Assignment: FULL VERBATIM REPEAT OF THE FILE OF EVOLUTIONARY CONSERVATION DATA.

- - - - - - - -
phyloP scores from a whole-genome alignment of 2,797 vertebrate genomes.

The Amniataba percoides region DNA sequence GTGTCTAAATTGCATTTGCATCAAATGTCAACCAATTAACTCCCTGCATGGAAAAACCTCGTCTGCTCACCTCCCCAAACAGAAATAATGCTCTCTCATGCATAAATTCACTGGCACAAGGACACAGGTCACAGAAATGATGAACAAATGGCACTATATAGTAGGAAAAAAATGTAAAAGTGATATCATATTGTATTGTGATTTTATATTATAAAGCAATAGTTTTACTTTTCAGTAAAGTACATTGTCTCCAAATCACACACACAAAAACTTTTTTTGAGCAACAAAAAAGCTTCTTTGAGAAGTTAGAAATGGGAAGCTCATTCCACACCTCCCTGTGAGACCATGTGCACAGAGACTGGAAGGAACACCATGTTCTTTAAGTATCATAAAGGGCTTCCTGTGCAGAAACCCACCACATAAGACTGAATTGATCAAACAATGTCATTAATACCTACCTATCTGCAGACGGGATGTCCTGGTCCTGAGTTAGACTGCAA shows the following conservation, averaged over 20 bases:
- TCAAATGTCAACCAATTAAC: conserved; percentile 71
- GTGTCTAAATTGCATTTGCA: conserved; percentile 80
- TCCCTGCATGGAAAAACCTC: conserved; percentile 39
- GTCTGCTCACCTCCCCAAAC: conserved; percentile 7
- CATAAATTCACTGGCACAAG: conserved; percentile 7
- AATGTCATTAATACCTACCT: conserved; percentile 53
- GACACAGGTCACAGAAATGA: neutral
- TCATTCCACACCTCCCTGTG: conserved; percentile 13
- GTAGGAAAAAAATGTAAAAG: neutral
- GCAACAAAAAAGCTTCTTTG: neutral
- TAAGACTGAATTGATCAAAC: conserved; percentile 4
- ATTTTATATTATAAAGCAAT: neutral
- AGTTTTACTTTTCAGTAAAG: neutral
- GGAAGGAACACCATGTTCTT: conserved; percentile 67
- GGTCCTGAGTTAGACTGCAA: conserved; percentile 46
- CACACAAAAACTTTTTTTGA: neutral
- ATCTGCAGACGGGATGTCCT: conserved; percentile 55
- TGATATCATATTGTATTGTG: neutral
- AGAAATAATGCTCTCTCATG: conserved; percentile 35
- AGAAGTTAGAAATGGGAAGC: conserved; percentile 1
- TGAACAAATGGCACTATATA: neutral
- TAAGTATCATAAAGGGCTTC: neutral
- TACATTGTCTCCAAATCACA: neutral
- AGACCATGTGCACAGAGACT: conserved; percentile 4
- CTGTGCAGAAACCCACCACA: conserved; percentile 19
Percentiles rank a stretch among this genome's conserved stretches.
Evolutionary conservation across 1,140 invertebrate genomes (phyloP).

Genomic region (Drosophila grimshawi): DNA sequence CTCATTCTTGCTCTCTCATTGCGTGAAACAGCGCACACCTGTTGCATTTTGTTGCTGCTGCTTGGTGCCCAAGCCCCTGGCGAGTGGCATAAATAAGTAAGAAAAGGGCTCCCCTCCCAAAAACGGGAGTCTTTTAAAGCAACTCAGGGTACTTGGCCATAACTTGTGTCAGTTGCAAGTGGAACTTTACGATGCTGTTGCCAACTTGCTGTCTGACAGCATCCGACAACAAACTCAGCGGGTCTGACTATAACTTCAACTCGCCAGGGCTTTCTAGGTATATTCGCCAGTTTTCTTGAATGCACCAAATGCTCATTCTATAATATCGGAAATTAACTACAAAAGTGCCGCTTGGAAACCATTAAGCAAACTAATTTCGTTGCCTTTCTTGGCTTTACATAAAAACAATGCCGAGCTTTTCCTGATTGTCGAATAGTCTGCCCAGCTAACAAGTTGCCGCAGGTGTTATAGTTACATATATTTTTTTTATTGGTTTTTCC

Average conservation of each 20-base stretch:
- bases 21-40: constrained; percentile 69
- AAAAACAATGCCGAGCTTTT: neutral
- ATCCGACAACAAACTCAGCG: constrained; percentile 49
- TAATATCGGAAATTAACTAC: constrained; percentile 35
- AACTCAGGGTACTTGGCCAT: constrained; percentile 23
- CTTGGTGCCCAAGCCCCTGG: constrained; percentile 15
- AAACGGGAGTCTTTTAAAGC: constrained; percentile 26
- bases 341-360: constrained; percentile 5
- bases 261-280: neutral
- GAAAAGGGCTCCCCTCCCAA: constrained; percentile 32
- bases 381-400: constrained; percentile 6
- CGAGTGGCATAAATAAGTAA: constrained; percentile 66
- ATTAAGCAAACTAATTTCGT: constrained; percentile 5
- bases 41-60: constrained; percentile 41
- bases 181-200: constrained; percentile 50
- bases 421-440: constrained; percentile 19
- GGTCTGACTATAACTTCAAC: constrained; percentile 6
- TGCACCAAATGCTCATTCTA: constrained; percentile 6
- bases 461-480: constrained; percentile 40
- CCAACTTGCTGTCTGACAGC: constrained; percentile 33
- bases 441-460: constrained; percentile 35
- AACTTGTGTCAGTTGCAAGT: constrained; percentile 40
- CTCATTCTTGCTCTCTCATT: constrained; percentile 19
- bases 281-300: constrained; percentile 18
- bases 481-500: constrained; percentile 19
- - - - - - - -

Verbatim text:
phyloP scores from a whole-genome alignment of 2,797 vertebrate genomes.

The Amniataba percoides region DNA sequence GTGTCTAAATTGCATTTGCATCAAATGTCAACCAATTAACTCCCTGCATGGAAAAACCTCGTCTGCTCACCTCCCCAAACAGAAATAATGCTCTCTCATGCATAAATTCACTGGCACAAGGACACAGGTCACAGAAATGATGAACAAATGGCACTATATAGTAGGAAAAAAATGTAAAAGTGATATCATATTGTATTGTGATTTTATATTATAAAGCAATAGTTTTACTTTTCAGTAAAGTACATTGTCTCCAAATCACACACACAAAAACTTTTTTTGAGCAACAAAAAAGCTTCTTTGAGAAGTTAGAAATGGGAAGCTCATTCCACACCTCCCTGTGAGACCATGTGCACAGAGACTGGAAGGAACACCATGTTCTTTAAGTATCATAAAGGGCTTCCTGTGCAGAAACCCACCACATAAGACTGAATTGATCAAACAATGTCATTAATACCTACCTATCTGCAGACGGGATGTCCTGGTCCTGAGTTAGACTGCAA shows the following conservation, averaged over 20 bases:
- TCAAATGTCAACCAATTAAC: conserved; percentile 71
- GTGTCTAAATTGCATTTGCA: conserved; percentile 80
- TCCCTGCATGGAAAAACCTC: conserved; percentile 39
- GTCTGCTCACCTCCCCAAAC: conserved; percentile 7
- CATAAATTCACTGGCACAAG: conserved; percentile 7
- AATGTCATTAATACCTACCT: conserved; percentile 53
- GACACAGGTCACAGAAATGA: neutral
- TCATTCCACACCTCCCTGTG: conserved; percentile 13
- GTAGGAAAAAAATGTAAAAG: neutral
- GCAACAAAAAAGCTTCTTTG: neutral
- TAAGACTGAATTGATCAAAC: conserved; percentile 4
- ATTTTATATTATAAAGCAAT: neutral
- AGTTTTACTTTTCAGTAAAG: neutral
- GGAAGGAACACCATGTTCTT: conserved; percentile 67
- GGTCCTGAGTTAGACTGCAA: conserved; percentile 46
- CACACAAAAACTTTTTTTGA: neutral
- ATCTGCAGACGGGATGTCCT: conserved; percentile 55
- TGATATCATATTGTATTGTG: neutral
- AGAAATAATGCTCTCTCATG: conserved; percentile 35
- AGAAGTTAGAAATGGGAAGC: conserved; percentile 1
- TGAACAAATGGCACTATATA: neutral
- TAAGTATCATAAAGGGCTTC: neutral
- TACATTGTCTCCAAATCACA: neutral
- AGACCATGTGCACAGAGACT: conserved; percentile 4
- CTGTGCAGAAACCCACCACA: conserved; percentile 19
Percentiles rank a stretch among this genome's conserved stretches.
Evolutionary conservation across 1,140 invertebrate genomes (phyloP).

Genomic region (Drosophila grimshawi): DNA sequence CTCATTCTTGCTCTCTCATTGCGTGAAACAGCGCACACCTGTTGCATTTTGTTGCTGCTGCTTGGTGCCCAAGCCCCTGGCGAGTGGCATAAATAAGTAAGAAAAGGGCTCCCCTCCCAAAAACGGGAGTCTTTTAAAGCAACTCAGGGTACTTGGCCATAACTTGTGTCAGTTGCAAGTGGAACTTTACGATGCTGTTGCCAACTTGCTGTCTGACAGCATCCGACAACAAACTCAGCGGGTCTGACTATAACTTCAACTCGCCAGGGCTTTCTAGGTATATTCGCCAGTTTTCTTGAATGCACCAAATGCTCATTCTATAATATCGGAAATTAACTACAAAAGTGCCGCTTGGAAACCATTAAGCAAACTAATTTCGTTGCCTTTCTTGGCTTTACATAAAAACAATGCCGAGCTTTTCCTGATTGTCGAATAGTCTGCCCAGCTAACAAGTTGCCGCAGGTGTTATAGTTACATATATTTTTTTTATTGGTTTTTCC

Average conservation of each 20-base stretch:
- bases 21-40: constrained; percentile 69
- AAAAACAATGCCGAGCTTTT: neutral
- ATCCGACAACAAACTCAGCG: constrained; percentile 49
- TAATATCGGAAATTAACTAC: constrained; percentile 35
- AACTCAGGGTACTTGGCCAT: constrained; percentile 23
- CTTGGTGCCCAAGCCCCTGG: constrained; percentile 15
- AAACGGGAGTCTTTTAAAGC: constrained; percentile 26
- bases 341-360: constrained; percentile 5
- bases 261-280: neutral
- GAAAAGGGCTCCCCTCCCAA: constrained; percentile 32
- bases 381-400: constrained; percentile 6
- CGAGTGGCATAAATAAGTAA: constrained; percentile 66
- ATTAAGCAAACTAATTTCGT: constrained; percentile 5
- bases 41-60: constrained; percentile 41
- bases 181-200: constrained; percentile 50
- bases 421-440: constrained; percentile 19
- GGTCTGACTATAACTTCAAC: constrained; percentile 6
- TGCACCAAATGCTCATTCTA: constrained; percentile 6
- bases 461-480: constrained; percentile 40
- CCAACTTGCTGTCTGACAGC: constrained; percentile 33
- bases 441-460: constrained; percentile 35
- AACTTGTGTCAGTTGCAAGT: constrained; percentile 40
- CTCATTCTTGCTCTCTCATT: constrained; percentile 19
- bases 281-300: constrained; percentile 18
- bases 481-500: constrained; percentile 19